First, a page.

Your compressions are not only below the lower service limit (10.7 kgf/cm2) but they also exceed the maximum difference your allowed between cylinders (1.0kgf/cm2). Uneven compressions between cylinders is likely the cause of your misfire trouble codes. Also, if there isn't complete combustion of the fuel that's being injected into the cylinders the unburnt fuel is passed into the exhaust which might be the cause of the O2 sensors to showing a rich condition on that bank of cylinders.
Yes it seems to be the problem. but why does it not throw any misfire codes when driving? is it the vacuum affecting?. This engine does not look like a easy task to take apart. but i will se what my hyundai dealer says on thursday.
 

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Discussion Starter #18
canderson. Read what you said in the other thread. I will be posting here untill the issue is fixed :).

I am hoping that my lazyness to not remove the bank 1 spark plugs on the compression test made the compression a bit lower, i belive RPM is supposed to be 250 when preforming a compression test but that was hard to tell on the rpm gauge what the rpm, but i don't belive that should do that much different, just my wishes..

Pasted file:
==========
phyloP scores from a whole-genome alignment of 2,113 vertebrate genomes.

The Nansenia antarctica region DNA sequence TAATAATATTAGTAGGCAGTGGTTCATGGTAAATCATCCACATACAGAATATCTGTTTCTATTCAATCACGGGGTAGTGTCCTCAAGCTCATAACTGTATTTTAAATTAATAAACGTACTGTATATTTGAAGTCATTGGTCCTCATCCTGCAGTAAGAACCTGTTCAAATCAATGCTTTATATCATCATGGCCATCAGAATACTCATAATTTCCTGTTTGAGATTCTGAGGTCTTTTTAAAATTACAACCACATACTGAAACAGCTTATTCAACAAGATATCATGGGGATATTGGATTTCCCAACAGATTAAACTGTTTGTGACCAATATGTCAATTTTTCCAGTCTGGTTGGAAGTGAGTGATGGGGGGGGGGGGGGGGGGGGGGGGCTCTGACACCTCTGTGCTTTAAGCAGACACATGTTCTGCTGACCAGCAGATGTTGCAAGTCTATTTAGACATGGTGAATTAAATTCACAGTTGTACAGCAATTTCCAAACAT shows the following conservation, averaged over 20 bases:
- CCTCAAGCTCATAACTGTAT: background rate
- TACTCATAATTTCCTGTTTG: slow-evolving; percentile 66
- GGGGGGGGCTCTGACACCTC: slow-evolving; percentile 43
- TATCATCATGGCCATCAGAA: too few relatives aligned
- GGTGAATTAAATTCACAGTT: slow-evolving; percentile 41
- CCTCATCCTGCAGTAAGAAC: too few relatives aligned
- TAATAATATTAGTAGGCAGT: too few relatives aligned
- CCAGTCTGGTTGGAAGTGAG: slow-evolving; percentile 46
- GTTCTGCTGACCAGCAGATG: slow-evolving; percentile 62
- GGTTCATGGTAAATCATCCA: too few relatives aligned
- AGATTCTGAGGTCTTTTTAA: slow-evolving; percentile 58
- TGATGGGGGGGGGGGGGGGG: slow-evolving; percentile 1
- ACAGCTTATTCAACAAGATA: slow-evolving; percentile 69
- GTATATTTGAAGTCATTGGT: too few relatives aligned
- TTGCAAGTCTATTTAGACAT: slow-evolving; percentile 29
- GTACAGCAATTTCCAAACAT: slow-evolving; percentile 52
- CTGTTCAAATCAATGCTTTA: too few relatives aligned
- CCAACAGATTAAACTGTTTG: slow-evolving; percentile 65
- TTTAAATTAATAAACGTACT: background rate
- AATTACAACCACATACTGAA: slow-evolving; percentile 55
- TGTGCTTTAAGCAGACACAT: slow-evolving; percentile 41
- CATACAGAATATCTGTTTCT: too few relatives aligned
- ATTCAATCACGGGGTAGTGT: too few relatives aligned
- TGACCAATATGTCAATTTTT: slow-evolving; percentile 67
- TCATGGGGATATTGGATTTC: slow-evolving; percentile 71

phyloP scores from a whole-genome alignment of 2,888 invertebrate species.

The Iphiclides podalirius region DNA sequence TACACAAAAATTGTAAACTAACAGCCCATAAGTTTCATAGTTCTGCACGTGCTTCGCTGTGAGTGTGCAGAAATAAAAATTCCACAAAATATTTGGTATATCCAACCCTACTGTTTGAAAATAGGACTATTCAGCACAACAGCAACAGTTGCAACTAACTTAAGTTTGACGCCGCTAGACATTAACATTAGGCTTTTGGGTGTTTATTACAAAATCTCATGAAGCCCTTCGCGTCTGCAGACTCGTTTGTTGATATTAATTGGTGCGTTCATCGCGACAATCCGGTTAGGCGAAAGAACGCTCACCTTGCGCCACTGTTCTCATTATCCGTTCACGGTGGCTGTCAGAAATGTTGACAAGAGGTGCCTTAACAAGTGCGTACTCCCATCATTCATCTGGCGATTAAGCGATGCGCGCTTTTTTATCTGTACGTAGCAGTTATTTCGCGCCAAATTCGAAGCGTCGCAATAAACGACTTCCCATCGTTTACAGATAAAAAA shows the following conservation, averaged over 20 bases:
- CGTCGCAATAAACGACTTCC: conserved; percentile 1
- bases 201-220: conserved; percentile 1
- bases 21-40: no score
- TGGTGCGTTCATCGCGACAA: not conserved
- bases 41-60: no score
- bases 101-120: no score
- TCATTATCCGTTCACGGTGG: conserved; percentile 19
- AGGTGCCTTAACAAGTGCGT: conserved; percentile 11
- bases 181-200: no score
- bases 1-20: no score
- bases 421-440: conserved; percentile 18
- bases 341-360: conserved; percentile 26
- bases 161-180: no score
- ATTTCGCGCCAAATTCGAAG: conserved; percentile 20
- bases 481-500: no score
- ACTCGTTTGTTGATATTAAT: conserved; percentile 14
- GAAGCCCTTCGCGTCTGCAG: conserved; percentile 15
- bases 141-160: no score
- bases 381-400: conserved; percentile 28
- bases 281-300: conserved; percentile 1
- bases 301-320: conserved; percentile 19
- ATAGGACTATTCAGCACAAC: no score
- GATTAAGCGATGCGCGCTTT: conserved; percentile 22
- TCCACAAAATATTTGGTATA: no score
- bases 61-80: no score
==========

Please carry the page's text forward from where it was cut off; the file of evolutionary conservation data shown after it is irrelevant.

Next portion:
Ill post here tomorrow when i get the "death notice" of the car.
 

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Discussion Starter #19
Merry christmas to me. The ECU is fried. it shorts out the ground to injector #2 and something more becaus the ecu does not send out priming signal and a new one costs about 2000 euro installed.

Thanks for everybodys help :)
 

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As rare as ECU failures are, I'd be looking for one in what we call a 'junkyard' here. Let the dealer sort out the VIN issue and manage the rest of the work yourself or at an independent shop.